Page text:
The ability of personality traits to predict important life outcomes has traditionally been questioned because of the putative small effects of personality. In this article, we compare the predictive validity of personality traits with that of socioeconomic status (SES) and cognitive ability to test the relative contribution of personality traits to predictions of three critical outcomes: mortality, divorce, and occupational attainment. Only evidence from prospective longitudinal studies was considered. In addition, an attempt was made to limit the review to studies that controlled for important background factors. Results showed that the magnitude of the effects of personality traits on mortality, divorce, and occupational attainment was indistinguishable from the effects of SES and cognitive ability on these outcomes. These results demonstrate the influence of personality traits on important life outcomes, highlight the need to more routinely incorporate measures of personality into quality of life surveys, and encourage further research about the developmental origins of personality traits and the processes by which these traits influence diverse life outcomes.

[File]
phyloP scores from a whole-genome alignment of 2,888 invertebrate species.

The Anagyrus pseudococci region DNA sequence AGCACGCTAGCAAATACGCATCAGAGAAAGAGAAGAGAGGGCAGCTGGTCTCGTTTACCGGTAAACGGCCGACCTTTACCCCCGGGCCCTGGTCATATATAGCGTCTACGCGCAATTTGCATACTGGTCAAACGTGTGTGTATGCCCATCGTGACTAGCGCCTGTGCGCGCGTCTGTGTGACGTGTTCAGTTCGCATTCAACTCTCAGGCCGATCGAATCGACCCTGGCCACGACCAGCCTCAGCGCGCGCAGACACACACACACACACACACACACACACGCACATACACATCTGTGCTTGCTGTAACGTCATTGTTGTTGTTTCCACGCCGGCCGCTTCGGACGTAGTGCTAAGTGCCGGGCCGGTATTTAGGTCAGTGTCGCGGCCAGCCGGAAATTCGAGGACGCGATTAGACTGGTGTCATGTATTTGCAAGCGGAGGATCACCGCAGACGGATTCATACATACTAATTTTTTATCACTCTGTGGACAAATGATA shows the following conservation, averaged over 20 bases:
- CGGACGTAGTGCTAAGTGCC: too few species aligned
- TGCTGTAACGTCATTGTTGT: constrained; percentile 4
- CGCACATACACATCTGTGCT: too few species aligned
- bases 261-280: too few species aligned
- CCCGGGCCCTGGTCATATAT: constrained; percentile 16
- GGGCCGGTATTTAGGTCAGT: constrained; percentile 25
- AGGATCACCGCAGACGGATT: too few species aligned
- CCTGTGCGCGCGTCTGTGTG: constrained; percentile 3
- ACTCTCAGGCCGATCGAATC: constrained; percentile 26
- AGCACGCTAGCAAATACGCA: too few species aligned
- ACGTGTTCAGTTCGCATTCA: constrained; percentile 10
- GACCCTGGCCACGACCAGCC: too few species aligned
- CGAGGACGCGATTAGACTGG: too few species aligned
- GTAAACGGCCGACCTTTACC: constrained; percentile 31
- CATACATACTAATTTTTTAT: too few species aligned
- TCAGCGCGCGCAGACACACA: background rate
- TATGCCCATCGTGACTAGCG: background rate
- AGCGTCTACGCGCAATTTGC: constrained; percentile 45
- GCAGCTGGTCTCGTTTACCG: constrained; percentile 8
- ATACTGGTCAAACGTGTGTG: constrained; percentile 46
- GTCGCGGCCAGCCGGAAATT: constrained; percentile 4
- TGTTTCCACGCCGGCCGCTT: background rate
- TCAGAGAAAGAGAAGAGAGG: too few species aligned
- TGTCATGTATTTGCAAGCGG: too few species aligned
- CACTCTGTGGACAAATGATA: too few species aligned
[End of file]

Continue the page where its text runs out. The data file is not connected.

Bibliographical noteFunding Information:
Preparation of this paper was supported by National Institute of Aging Grants AG19414 and AG20048; National Institute of Mental Health Grants MH49414, MH45070, MH49227; United Kingdom Medical Research Council Grant G0100527; and by grants from the Colgate Research Council. We would like to thank Howard Friedman, David Funder, George Davie Smth, Ian Deary, Chris Fraley, Linda Gottfredson, Josh Jackson, and Ben Karney for their comments on earlier drafts of this article.